Restaurant Review: ¿Did Someone Say Ham-Infused Tequila?
As I walked through the door into Oyamel restaurant , I left the streets of Washington, D.C. behind and was enveloped in a cultural experience infused with the biodiversity of the Monarch Butterfly and the urban touch of Mexico City street markets. The icy chill left itself at the door as the Spanish trio band and unique cocktails warmed reception attendees weary of a long, bitter winter. This DC Penn Quarter resto owned by celebrity chef and food advocate José Andrés is preparing to transform into a large Mexican market for the seventh annual Tequila and Mezcal Festival. I was invited to preview the featured food and drinks.
The festival will be a chance to escape city life and enjoy eating foods focused around traditional Mexican ingredients–but with a culinary twist.
José Andrés, the mastermind behind the festival, stopped by the preview and delivered an impromptu speech explaining this celebration’s vision and grandeur. Always a showman, his joyous personality infused this food and drink preview with life and sabor.
The menu, meant to be paired with tequila and mezcal drinks, kept the crowd coming back for more. The staff served a total of about ten different dishes ranging from handmade guacamole to Hawaiian Ono, a sweet fish named after the Hawaiian word meaning “delicious.” It was served raw on a bed of slaw with peanuts, mango, cucumber, onion and lime–sweet and savory ingredients.
The BBQ Pork Tacos were the dish I savored most. I could not get enough of them! The pig from which the tacos are stuffed was the centerpiece of the preview. Perched on a table slightly above the crowd, it seemed to preside over us, later to tantalize our taste buds.
The food was delicious but the drinks, which are the focus of the festival, were created with the guidance of a sophisticated palate and visual mastermind. Each drink was crafted to pay tribute to the spirits that hail from Mexico.
From unique geographical regions, each spirit boasts its own distinct taste. If we were to conduct a genetic analysis of tequila and mezcal, tequila would be the recessive gene and mezcal the dominant gene.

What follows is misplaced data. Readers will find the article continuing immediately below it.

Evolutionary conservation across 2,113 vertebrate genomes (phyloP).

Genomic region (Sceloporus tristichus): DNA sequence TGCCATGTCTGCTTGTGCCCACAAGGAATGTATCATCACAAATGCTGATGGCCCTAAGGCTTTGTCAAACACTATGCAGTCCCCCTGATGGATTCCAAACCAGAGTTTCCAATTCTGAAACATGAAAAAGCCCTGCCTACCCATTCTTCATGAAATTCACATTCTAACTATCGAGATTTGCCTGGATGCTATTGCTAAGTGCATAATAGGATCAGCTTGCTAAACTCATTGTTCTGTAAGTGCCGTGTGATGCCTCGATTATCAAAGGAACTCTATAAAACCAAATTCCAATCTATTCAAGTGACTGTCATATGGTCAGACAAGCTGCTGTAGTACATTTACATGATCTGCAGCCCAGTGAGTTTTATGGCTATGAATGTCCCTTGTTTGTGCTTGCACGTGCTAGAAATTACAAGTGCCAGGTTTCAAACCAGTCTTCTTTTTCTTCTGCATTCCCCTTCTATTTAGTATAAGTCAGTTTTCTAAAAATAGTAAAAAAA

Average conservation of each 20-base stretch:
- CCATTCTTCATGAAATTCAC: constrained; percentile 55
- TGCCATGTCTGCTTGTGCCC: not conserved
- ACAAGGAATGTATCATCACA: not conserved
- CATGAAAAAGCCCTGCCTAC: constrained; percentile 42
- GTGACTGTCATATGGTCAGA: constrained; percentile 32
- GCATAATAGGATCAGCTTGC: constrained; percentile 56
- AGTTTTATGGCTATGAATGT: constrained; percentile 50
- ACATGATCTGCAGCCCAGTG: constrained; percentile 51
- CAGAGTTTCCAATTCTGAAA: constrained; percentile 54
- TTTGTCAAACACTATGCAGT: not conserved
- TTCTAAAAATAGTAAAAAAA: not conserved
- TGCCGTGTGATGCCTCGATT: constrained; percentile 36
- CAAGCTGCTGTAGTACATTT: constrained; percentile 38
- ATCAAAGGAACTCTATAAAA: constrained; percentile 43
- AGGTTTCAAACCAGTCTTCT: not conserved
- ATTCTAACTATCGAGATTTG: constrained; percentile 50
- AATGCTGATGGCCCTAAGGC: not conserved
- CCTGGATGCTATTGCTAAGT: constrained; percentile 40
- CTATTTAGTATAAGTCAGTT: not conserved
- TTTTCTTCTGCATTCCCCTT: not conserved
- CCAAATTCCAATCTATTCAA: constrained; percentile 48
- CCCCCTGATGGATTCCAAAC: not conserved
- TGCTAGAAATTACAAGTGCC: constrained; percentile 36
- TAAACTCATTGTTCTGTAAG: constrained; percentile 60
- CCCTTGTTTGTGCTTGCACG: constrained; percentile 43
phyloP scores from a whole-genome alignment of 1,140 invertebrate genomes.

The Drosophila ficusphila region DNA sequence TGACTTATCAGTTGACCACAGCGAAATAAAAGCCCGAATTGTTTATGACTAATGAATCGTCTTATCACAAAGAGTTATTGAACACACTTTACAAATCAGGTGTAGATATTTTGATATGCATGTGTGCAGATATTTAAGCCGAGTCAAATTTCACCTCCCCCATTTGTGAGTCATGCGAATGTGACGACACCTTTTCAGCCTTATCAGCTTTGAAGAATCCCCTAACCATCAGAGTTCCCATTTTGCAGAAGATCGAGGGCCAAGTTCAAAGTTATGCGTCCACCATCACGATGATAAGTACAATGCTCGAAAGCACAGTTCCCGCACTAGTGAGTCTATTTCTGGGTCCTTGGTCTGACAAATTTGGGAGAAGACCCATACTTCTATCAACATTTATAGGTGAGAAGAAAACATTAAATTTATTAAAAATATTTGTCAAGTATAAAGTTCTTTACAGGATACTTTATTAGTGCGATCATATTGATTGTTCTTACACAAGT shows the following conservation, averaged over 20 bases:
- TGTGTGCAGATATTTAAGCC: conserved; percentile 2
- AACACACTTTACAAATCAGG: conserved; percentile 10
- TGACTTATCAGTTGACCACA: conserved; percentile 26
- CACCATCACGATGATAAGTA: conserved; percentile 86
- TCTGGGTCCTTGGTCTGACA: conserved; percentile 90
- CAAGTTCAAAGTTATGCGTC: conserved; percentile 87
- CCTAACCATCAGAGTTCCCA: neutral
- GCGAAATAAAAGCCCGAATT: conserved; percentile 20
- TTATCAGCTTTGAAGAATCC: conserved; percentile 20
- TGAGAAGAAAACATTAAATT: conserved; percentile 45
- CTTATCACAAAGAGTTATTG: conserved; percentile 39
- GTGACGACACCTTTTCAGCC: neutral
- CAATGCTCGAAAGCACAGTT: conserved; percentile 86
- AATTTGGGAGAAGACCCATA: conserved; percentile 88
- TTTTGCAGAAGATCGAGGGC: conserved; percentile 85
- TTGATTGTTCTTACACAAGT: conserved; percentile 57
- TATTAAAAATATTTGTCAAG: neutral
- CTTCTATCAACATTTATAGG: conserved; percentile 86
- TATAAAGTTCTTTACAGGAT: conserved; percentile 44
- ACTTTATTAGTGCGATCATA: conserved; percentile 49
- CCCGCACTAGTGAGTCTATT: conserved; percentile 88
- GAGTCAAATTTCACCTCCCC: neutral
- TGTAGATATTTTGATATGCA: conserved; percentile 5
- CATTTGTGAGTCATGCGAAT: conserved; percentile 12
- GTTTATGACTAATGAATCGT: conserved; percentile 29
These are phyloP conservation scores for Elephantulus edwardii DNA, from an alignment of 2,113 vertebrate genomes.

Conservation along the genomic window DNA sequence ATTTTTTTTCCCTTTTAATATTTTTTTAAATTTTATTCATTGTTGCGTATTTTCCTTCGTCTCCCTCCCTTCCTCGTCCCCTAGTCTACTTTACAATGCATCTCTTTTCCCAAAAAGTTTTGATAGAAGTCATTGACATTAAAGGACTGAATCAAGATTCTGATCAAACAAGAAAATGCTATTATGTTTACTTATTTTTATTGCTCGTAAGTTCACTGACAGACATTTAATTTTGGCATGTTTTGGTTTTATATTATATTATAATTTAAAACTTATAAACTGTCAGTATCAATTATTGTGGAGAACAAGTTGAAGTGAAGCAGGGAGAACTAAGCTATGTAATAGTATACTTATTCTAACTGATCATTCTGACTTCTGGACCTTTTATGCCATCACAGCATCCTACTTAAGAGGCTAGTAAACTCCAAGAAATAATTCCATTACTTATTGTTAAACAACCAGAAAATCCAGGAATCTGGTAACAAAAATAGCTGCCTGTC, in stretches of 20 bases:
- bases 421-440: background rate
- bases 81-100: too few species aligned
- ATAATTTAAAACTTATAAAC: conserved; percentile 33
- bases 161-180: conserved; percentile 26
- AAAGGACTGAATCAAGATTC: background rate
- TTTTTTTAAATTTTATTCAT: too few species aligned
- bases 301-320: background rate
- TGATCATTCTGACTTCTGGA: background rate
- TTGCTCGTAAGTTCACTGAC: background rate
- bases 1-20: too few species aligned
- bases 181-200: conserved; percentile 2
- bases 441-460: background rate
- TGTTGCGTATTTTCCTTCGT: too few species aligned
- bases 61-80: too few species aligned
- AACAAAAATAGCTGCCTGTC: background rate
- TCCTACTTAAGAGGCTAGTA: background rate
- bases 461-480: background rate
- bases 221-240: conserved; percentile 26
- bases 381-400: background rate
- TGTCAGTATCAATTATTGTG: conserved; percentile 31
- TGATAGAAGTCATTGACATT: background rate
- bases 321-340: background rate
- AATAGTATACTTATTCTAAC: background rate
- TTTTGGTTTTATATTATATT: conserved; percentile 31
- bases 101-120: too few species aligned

Tequila is smooth, light, and refreshing; it is meant to lightly compliment the food with which it is paired on the menu. The festival will introduce ham-infused tequila which is a spin-off of chicken-infused tequila, flavors added to give this spirit depth. Unfortunately, it did not arrive in time for the preview. But José Andrés who requested it assured us it will arrive in time for adventurous festival goers.
I had never tried mezcal before the preview. Smoky and strong, it brings depth to any cocktail. As the “dominant,” it is the main show in every featured drink with the other ingredients merely supporting and complimenting its flavor. The Rosa de Oaxaca, infused with raspberry, lemon, and hibiscus, is the mezcal drink to try!
Live far from the nation’s capital or have a demanding schedule that won’t allow you to make it to the festival? I’ve got your covered with a cocktail recipe to try at home. The recipe is my favorite drink of the night–the light, refreshing Miramar.
The Wise Latina Club PSA: Remember your ID that proves you’re 21 and over when buying your spirits.
Oyamel’s Miramar Tequila Cocktail Recipe
1 cup hot water
1 teaspoon Oaxacan sea salt
2 ounces tequila blanco
½ ounce yellow chartreuse
1 ounce lime juice
1 ounce pineapple juice
¾ ounce simple syrup
2 pineapple leaves, for garnish
Combine the hot water and sea salt. Stir until the salt is completely dissolved. Allow to cool and then place in the refrigerator. Place the salt in a spray bottle for use.
Combine all of the ingredients into a cocktail shaker filled with ice and shake for 35 seconds. Strain the cocktail into a highball glass filled with ice.
Garnish with the salt water mist and pineapple leaves.
Oyamel is hosting the Tequila and Mezcal Festival from March 10th through Sunday, March 23rd. Paying tribute to Mexico’s thriving street food culture, on Monday, the restaurant kicks off its festival by transforming its traditional setting into a giant marketplace. More festival details on Oyamel’s website.
A food enthusiast and native Georgia Peach, Haley recently graduated from Appalachian State University with a Bachelors of Science in Sustainable Development. Currently interning in the office of Congressman Sanford Bishop, she is passionate about the outdoors, improved access to quality education for all, public policy, and documenting “from stress to success in the city.” Click here to read more about and connect with Haley.What are your favorite tequila cocktails?